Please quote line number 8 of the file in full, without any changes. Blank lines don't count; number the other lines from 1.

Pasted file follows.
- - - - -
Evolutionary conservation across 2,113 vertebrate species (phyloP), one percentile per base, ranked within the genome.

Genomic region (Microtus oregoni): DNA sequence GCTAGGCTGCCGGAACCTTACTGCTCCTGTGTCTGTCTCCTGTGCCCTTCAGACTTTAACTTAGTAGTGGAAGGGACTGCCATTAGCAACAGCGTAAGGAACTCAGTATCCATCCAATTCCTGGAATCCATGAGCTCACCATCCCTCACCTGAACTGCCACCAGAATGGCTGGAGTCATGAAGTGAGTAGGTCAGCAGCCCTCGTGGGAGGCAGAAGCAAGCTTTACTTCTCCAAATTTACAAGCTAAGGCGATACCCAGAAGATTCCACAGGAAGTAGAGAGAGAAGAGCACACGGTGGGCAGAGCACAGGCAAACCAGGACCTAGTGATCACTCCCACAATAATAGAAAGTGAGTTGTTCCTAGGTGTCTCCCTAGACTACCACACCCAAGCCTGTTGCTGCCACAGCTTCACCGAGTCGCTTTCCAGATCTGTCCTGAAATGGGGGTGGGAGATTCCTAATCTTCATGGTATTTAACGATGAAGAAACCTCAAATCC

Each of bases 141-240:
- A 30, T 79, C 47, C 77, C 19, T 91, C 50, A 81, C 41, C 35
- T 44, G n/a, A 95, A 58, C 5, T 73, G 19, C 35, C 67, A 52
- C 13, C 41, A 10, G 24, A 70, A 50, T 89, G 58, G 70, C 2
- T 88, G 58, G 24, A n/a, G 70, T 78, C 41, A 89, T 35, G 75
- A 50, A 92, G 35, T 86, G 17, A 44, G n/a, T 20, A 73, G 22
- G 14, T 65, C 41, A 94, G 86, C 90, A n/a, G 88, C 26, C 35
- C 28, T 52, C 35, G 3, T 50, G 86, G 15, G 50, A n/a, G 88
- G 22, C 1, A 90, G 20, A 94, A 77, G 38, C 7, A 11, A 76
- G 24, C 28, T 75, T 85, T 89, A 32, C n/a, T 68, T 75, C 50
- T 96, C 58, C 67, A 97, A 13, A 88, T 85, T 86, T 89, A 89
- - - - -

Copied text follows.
- A 50, A 92, G 35, T 86, G 17, A 44, G n/a, T 20, A 73, G 22